If you work in the tech sector you’ve almost certainly already seen the story about the planted security vulnerability discovered in xz. Most of the discussion I’ve seen around this so far has been suggesting that this is a problem that open source software presents, implying that for profit, closed source software is different.

Of course this is yet another reminder of how creators and maintainers of open source software tools are not being supported to continue their work, especially by the companies that use their software. But there’s another important dimension: we really only learned about this story because xz is an open source software project.

Andres Freund is a software engineer who discovered this vulnerability seemingly by chance. He is very humble about it, but his expertise as a software developer primed him to notice the problem and to report it in a responsible way. Are large corporations immune to bad actors planting security vulnerabilities in closed source proprietary software? Nope. In fact, these vulnerabilities are valuable.

The difference is when this happens in closed source software we hear about it as a critical vulnerability after the fact. The exploit is patched and life (hopefully) moves on. But we very rarely hear about how the bug was created, or have any window in on how or why it happened.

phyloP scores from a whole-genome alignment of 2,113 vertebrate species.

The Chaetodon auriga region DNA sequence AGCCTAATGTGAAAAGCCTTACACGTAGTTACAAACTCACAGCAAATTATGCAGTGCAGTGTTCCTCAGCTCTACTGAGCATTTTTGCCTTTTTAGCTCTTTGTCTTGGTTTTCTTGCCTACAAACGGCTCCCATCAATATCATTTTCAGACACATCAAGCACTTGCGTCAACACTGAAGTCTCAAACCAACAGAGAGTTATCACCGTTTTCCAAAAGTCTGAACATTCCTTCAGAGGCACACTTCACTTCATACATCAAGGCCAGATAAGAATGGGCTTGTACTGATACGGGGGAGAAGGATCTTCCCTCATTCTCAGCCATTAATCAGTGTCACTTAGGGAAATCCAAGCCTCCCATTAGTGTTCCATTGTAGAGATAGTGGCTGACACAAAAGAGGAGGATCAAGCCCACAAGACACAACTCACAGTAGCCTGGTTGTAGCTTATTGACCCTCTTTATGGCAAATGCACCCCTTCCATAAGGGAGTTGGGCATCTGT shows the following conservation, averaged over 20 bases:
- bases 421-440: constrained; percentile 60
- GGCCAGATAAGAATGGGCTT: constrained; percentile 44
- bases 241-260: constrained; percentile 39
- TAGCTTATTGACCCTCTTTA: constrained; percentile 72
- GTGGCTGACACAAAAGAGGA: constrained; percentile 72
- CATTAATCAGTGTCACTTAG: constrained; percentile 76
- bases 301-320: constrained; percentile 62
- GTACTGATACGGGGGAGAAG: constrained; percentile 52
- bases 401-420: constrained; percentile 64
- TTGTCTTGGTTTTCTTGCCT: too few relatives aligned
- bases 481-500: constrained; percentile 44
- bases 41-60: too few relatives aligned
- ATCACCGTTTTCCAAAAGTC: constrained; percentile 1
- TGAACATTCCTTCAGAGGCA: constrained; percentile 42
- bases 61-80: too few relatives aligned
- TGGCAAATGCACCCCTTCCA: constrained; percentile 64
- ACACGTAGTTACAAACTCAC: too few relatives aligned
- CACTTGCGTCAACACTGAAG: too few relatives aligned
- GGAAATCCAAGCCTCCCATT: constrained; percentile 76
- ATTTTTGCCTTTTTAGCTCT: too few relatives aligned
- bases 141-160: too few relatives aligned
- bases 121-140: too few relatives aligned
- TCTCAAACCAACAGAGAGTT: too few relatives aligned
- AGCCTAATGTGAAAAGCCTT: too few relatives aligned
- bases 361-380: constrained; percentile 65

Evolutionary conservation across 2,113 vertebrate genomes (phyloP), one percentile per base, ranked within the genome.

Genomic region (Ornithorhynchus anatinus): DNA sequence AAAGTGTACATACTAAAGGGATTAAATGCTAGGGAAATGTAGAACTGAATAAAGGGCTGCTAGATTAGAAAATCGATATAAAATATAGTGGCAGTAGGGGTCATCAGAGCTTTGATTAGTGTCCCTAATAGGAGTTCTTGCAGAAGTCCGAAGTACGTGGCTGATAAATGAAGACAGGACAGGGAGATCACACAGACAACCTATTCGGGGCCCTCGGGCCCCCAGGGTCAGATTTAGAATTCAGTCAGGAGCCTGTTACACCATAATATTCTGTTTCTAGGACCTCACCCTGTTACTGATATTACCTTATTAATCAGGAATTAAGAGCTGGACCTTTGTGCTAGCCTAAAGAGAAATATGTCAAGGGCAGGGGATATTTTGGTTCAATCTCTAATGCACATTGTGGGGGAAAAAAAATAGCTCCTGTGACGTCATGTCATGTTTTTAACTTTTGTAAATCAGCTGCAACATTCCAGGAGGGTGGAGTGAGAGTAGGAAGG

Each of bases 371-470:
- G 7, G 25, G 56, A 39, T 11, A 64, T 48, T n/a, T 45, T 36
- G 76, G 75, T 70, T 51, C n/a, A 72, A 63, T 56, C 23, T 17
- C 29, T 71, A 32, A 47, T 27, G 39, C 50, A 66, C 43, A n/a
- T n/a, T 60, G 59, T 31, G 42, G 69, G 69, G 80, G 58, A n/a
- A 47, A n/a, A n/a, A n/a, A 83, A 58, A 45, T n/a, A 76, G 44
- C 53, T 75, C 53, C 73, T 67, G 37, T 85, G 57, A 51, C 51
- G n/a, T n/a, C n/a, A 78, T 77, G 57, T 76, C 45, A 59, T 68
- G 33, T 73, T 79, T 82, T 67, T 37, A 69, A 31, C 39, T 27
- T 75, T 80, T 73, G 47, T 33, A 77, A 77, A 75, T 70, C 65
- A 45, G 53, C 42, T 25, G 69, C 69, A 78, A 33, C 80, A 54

The difference with open source software is, well, it’s open. Freund and others like Evan Boehs were able to examine the public Github repository, and try to piece together what happened.

Sadly, Microsoft’s reaction to the news was to remove the GitHub repository from the public web. This means that all this evidence is now hidden from view.

Freund’s email to the oss-security discussion list contained links to the GitHub repository:

Now these are now all broken. However it’s heartening to see that someone had the foresight to archive these using the Internet Archive’s Wayback Machine’s Save Page Now feature: